- States can also issue mortgage credit certificates under this federal authority. Mortgage credit certificates are federal tax credits for first-time homebuyers. Because they are not bonds, we did not include them in our analyses. Kansas did not issue these certificates in any year we studied.
Kansas used much less of its bond authority than most other states in recent years.
- We interviewed officials and reviewed documents from the Department of Commerce to learn how much of its bond authority Kansas used in recent years. We also gathered calendar year 2016-2018 data on the 49 other states and the District of Columbia from the Council of Development Finance Agencies. The data is not accurate for all states. For example, the 2018 data matched information we received directly from Iowa officials. However, it overreported Indiana’s private activity bond use by 39%. Despite these inaccuracies, we think the data provides a general sense of how other states compare to Kansas.
- In 2018, Kansas only issued 16% ($49 million) of its $311 million in bond authority. By contrast, the 49 other states and the District of Columbia issued an average of 61% of their bond authorities, as shown in Figure 1. In fact, 44 of those states and the District of Columbia reported using more of their bond authorities than Kansas.
- We also looked at three nearby states in more detail because we thought they would be like Kansas: Indiana, Iowa, and Oklahoma. We thought they would be like Kansas because they are midwestern states with generally similar demographics. We talked to officials and reviewed documents and calendar year 2016-2018 data from these states. We used the data we received from officials in these states for state-to-state comparisons but not to calculate national averages.
- These three nearby states used more of their bond authorities in 2018 than Kansas. These three states’ bond authorities ranged from about $330 million (Iowa) to $700 million (Indiana) in 2018. As Figure 1 shows, Indiana used 29%, Oklahoma used 38%, and Iowa used 69%. These and other states’ bond issuance amounts varied over the three years we reviewed. Despite this, states generally used more of their bond authorities than Kansas.
In 2018, Kansas used its bond authority primarily for exempt facility bonds, but not as much as other states did.
- State and local governments can sell exempt facility bonds to pay for certain kinds of facilities. These include things like airports and waste disposal facilities. They also include multifamily housing for low-income individuals, like apartments.
- In 2018, Kansas issued 14% ($43.6 million) of its bond authority for exempt facility bonds.
- Most other states issued more exempt facility bonds than Kansas, as Figure 2 shows. The 49 other states and the District of Columbia issued an average of 32% of their bond authorities for these bonds in 2018.
- Indiana, Iowa, and Oklahoma used between 16% and 28% of their bond authorities for exempt facility bonds in 2018.
- Although there were small differences in how states issued their bond authorities in 2016 and 2017, Kansas was still at or near the bottom across all three bond categories in Figure 2. For example, Kansas used only 2-3% of its authority for exempt facility bonds in 2016 and 2017, whereas the national average was 28-35%.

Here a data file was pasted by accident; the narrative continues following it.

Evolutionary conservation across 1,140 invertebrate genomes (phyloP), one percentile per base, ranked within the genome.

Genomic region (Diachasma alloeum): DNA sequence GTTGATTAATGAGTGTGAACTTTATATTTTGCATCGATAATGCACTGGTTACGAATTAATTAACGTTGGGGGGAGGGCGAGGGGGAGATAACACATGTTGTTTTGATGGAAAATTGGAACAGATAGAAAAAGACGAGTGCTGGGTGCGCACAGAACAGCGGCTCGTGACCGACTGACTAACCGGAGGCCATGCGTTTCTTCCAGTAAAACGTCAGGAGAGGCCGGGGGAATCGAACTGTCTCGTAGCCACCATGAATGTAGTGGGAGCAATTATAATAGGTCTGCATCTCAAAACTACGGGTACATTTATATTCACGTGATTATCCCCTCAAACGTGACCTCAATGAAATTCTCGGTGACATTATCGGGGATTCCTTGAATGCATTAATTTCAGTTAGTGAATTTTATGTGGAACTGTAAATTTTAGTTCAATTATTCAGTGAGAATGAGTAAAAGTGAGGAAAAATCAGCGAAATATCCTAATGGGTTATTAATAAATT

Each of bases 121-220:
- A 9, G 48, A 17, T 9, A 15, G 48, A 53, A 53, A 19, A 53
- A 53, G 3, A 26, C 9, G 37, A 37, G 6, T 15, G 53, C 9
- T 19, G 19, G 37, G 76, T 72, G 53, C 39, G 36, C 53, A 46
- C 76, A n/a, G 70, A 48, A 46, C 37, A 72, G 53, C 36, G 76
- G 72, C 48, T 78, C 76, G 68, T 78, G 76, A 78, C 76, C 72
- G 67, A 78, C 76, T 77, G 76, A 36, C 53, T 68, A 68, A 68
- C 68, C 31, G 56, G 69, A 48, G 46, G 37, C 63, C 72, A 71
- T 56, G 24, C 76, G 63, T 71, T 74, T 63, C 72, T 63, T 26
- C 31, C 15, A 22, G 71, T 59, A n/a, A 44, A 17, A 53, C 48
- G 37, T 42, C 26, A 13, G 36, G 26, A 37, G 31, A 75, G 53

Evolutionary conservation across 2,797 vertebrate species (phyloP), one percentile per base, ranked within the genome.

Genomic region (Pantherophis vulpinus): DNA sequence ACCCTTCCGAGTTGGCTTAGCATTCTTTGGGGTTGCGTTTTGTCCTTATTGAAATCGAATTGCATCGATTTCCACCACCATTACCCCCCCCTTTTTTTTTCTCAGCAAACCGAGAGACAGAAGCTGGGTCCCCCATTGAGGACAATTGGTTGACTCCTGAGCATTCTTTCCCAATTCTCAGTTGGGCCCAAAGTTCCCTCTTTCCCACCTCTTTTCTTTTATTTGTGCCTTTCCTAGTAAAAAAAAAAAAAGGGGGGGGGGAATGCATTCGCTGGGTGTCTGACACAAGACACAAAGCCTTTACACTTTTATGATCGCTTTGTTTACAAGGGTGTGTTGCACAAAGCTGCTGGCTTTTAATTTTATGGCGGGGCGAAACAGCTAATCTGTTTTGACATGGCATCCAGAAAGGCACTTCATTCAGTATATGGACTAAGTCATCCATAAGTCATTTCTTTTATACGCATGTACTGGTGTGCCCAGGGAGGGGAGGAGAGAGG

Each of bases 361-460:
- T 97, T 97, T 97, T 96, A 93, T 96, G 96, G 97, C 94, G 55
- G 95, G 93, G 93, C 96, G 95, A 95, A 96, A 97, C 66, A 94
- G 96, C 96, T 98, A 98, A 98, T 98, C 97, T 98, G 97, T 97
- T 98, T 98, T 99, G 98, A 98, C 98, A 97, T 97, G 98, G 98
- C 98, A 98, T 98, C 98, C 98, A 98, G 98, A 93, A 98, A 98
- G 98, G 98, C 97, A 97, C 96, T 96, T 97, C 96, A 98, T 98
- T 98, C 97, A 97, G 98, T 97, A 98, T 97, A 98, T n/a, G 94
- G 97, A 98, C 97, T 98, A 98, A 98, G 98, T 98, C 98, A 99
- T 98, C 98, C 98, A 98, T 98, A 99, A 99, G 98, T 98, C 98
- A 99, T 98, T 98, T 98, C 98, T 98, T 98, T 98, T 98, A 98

Unlike most other states, Kansas did not use qualified mortgage bonds to assist first-time homebuyers from 2016 through 2018.
- Qualified mortgage bonds are a type of private activity bond to help first-time homebuyers and veterans obtain more affordable mortgages. Neither the homebuyer’s income nor the home price can exceed certain limits.
- Kansas has not issued any qualified mortgage bonds in more than 10 years. The last time it did was in 2008.
- As Figure 2 shows, the 49 other states and the District of Columbia issued qualified mortgage bonds that averaged 29% of their bond authorities in 2018. However, there were 11 other states that, like Kansas, issued no qualified mortgage bonds in 2018.
- Indiana, Iowa, and Oklahoma issued between 10% and 35% of their bond authorities for qualified mortgage bonds in 2018.
- Kansas issues fewer private activity bonds than other states mainly because Kansas does not use qualified mortgage bonds.
Kansas used more of its bond authority for small issue bonds than most other states from 2016 through 2018, but no state issued significant amounts of these bonds.
- Small issue bonds can buy, build, or improve land or property. These bonds can finance things like manufacturing facilities and first-time farmer programs. Small issue bonds sold for a project generally cannot total more than $1 million.
- Kansas used 2% ($5.4 million) of its bond authority for small issue bonds in 2018.
- The 49 other states and the District of Columbia did not make much use of these bonds, as Figure 2 shows. Only 16 other states used these kinds of bonds in 2018.
- In the three states we looked at, Indiana and Iowa also used small portions of their authorities for these bonds. Oklahoma did not use small issue bonds.
A few factors might explain why Kansas uses private activity bonds less than other states.
- Kansas issues fewer private activity bonds than other states mainly because Kansas does not use qualified mortgage bonds. Kansas counties used to issue mortgage bonds as part of a homebuyer program but have not done so since 2008. We discuss the current homebuyer program later in the report.
- Commerce and Kansas Development Finance Authority (KDFA) officials thought Kansas’ low private activity bond use might be due in part to the low interest rate environment and a small population. If these things are true, it could mean Kansas’ low use of private activity bonds is due to factors beyond state agencies’ control.